Gibraltar Cultural Services on behalf of the Ministry of Culture hosted a four-day lecture series to commemorate 40 years since the liberation of the Falklands conflict. The lecturers included Dr. Geraldine Finlayson, Michael Sanchez, Mark Trasler and Richard Setter. The latter two both Falklands veterans. The lectures were engaging, educational and emotional at times, as the speakers recounted their personal experiences of the war, both from perspectives of Gibraltar and the Islands.
Richard Setter described his experience as a 21-year-old Chinook Technician, sat on a ship in ‘bomb alley’ ready to repair and service. Bravo November was the only surviving Chinook to serve in the Falklands after three others were destroyed when the Atlantic Conveyor was hit by two Exocet missiles.
Michael Sanchez recounted his diary notes scribbled in a notebook bought for just 75p at the time, including the ships which restocked and prepared to leave for the South Atlantic from Gibraltar. The Navy enthusiast was a teenager when the Falklands war broke out chronicling the 74-day conflict.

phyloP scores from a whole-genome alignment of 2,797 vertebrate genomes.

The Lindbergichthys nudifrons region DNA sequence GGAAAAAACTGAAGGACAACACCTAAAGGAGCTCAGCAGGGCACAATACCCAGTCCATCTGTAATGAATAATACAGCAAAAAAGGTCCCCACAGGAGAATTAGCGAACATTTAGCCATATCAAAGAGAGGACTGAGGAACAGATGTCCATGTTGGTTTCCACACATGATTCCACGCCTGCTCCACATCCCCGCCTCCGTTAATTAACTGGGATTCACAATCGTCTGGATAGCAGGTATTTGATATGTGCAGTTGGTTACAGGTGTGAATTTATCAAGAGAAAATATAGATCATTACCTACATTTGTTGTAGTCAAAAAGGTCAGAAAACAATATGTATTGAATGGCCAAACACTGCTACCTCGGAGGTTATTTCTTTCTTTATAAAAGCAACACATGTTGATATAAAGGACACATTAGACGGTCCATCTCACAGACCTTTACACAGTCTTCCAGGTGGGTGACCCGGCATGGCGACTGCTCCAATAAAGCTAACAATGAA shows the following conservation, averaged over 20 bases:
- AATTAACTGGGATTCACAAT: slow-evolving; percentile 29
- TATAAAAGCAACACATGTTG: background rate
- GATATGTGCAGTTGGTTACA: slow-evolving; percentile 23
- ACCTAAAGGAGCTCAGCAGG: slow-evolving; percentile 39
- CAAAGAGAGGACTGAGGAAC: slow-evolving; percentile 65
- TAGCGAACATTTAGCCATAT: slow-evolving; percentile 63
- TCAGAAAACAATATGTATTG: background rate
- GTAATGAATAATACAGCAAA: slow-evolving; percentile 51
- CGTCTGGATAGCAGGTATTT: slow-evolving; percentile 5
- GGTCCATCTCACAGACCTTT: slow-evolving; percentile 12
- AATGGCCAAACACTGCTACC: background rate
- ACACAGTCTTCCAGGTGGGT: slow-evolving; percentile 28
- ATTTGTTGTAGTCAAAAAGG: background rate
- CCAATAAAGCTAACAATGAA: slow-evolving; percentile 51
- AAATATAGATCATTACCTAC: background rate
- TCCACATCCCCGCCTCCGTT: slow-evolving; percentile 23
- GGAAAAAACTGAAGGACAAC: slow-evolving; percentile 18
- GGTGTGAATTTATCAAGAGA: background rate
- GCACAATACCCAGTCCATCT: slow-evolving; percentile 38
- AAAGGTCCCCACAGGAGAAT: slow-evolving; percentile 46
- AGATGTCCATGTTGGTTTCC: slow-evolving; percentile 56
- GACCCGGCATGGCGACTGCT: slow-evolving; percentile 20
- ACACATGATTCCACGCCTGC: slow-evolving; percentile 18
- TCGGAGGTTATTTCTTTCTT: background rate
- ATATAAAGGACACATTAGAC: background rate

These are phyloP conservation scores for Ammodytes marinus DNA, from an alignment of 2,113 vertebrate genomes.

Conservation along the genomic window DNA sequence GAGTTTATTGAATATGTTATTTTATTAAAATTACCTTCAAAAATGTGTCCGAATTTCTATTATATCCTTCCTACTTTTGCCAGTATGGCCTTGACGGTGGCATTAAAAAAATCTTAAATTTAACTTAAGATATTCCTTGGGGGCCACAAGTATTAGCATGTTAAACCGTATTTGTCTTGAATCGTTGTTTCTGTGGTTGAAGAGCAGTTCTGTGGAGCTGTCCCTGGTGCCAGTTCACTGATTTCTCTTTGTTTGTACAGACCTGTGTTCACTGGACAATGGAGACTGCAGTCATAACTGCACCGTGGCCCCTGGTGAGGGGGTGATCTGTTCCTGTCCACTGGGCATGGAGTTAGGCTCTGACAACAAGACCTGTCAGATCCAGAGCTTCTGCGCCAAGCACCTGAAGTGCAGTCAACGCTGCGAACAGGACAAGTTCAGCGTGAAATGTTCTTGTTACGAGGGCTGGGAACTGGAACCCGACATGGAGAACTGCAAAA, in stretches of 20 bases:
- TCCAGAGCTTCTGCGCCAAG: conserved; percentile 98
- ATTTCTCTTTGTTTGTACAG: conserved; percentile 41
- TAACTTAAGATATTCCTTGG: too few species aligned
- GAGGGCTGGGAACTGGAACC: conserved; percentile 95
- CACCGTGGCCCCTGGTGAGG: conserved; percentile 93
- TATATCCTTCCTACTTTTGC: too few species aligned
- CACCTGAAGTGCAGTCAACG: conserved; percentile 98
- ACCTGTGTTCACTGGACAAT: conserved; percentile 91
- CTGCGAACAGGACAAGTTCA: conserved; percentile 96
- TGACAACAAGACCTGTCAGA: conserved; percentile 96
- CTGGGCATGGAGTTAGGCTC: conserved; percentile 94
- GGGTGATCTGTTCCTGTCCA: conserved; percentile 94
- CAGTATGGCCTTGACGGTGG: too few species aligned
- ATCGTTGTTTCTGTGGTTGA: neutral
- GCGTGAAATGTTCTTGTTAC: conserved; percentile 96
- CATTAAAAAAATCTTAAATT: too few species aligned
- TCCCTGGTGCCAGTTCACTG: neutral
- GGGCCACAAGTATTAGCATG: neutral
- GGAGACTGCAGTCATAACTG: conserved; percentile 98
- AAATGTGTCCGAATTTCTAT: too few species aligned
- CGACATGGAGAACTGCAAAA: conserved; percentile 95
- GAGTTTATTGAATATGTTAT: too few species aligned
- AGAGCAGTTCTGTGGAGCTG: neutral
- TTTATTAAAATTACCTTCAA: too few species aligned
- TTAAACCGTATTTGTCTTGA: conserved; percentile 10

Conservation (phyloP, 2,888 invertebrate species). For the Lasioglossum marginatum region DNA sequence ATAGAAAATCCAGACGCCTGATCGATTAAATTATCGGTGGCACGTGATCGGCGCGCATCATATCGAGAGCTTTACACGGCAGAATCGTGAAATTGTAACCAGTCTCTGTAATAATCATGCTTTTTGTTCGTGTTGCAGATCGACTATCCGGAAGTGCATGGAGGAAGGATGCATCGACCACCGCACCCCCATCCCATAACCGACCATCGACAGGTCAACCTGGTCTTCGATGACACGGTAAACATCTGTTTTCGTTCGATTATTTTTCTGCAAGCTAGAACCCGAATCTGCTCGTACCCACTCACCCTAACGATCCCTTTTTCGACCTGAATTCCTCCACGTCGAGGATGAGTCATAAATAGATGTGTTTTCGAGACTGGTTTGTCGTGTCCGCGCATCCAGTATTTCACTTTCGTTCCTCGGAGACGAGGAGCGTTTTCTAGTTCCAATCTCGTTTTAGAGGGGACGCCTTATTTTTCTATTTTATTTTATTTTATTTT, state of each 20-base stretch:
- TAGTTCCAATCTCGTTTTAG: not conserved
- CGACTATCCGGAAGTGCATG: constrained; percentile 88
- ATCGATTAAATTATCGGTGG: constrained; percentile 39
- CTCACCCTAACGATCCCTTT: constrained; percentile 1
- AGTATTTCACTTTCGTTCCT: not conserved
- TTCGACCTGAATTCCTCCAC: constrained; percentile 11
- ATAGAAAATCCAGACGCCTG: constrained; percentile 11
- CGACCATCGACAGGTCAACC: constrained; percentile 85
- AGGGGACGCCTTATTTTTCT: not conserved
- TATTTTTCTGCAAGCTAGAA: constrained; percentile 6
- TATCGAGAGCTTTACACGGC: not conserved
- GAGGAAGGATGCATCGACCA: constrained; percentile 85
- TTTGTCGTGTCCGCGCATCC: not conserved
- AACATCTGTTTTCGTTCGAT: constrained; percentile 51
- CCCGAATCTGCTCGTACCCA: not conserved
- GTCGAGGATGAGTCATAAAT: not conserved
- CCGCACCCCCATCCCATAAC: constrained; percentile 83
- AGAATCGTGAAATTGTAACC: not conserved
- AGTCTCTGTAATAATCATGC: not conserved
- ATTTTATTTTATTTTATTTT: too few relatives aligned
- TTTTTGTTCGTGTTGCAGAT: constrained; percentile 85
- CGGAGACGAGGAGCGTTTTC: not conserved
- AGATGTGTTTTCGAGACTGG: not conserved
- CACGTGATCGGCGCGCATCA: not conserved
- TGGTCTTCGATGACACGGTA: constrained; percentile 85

Mark Trasler was a medic on board the H.M.H.S Uganda, which many locals worked around the clock to fit out as a hospital ship, in approximately 63 hours. Mark shared photographs and memories of his time onboard, highlighting the realities of the war as well as working on a ship which was not purpose built for a hospital but rather a luxury line.
Dr Geraldine Finlayson rounded off the Falklands Lectures and indeed the Museum Lecture Series as her talk was tailored to both. Geraldine talked us through the evolution of the Dockyard from the 1800s, to include WWI, WWII and right up to the construction of Dock No. 2, where the Uganda was refitted in 1982.
The talks were well attended with some audience members sharing their own experiences of the Falklands Conflict as well. Gibraltar Cultural Services is extremely grateful to the speakers for volunteering their time and sharing their experiences and knowledge.